They have both English and Danish versions. You can download the English version of equal Status form here.

Here, you have two main options on how be considered an “equal”; that is under the Danish rules, and under the EU rules.

Danish rules include being married to a Dane, coming to Denmark with your parents, working consciously at least 30 hours a week for 24 months, or being a member of Danish minority in Southern Slesvig (?).

Under the EU rules, you can receive SU when you have resided in Denmark continuously for 5 years or when you have a status of a worker, or have retained your status of a worker, in Denmark. But this only applies for students coming form EU/EEA countries.

Don't worry, it is not like you need to actively choose which rules you want to use. All the questions are included in the "Equal Status" document. So answer everything truthfully, and you should be OK.

Step 3 - Get Your Work Contract

So what exactly are the rules that will make you are a ‘worker in Denmark’?

Well, no one really knows and if you ask 10 people, each one of them will likely tell you something different.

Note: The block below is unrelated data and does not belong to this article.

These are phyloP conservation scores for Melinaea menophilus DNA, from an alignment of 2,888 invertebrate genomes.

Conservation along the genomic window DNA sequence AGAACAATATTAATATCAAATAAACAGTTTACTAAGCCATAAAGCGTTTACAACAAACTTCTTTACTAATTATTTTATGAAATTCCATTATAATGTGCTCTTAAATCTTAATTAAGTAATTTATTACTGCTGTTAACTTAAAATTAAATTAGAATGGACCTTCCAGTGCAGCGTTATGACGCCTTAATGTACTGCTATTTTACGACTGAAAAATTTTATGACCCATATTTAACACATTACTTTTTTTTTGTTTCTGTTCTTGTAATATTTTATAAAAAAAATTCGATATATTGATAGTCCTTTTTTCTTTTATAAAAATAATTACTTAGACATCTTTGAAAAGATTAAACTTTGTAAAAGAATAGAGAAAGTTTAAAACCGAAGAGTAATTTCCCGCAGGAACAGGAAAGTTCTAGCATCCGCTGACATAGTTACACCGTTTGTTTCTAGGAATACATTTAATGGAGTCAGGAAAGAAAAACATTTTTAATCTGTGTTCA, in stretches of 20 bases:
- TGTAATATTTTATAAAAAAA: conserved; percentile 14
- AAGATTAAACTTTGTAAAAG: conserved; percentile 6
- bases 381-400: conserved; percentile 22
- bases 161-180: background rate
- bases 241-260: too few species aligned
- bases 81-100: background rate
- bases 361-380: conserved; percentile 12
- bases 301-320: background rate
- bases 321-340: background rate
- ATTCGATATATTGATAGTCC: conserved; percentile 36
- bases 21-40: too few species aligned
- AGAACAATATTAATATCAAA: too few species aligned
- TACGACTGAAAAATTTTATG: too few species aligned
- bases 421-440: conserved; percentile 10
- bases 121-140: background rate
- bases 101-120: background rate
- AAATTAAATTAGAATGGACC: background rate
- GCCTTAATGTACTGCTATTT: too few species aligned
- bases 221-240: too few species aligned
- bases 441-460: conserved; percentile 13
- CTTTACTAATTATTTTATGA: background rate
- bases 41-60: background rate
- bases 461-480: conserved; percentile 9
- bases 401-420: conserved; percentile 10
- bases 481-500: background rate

“Oh yeah, you have to work every week, at least 10 hours.”

“Wait, isn’t it 10-12 hours per week?”

“I thought it’s 43 hours per month?”

The law states, that you should be having a stable job, where you work 10-12 hours every week.

It is not necessary to have a work contract that would state the exact number of hours. SU can check your paychecks and deduct the hours from there.

Once you are approved for SU, all you need to do it to make sure you have all the working hours you need.

And this is also where things get complicated.

The thing is that the law states that you need to have a stable job where you work 10 - 12 hours a week. Although there are many people, including me, that will tell you that they only focused on having 43 hours a month and they were fine.

Once again, SU is handled individually, so there is no clear answer.

Just get all the shifts you need, and if possible, try to have some hours every week. If the SU worker sees that your hours are ok and that you only miss something here and there, they might be more benevolent, but you shouldn’t count on that.

You might want to google some lawsuits that happened in regards to this topic. There are quite a few of them and it might give you a better overview of the whole system.

Step 4 - Submit your work contract and fill out the form

Once you got to this step, you simply upload all relevant documents online.

After submitting your application, you will be prompted to fill out an online form. Here, you should also upload your work contract.

Back in the day, you used to bring all the documents to the SU office in your school. Nowadays it's possible to do all of the steps online.

Side note: if you have resided in Denmark for more than 5 years, you can simply write it in the last line of the application and send it without any other parts filled out. It worked out for me.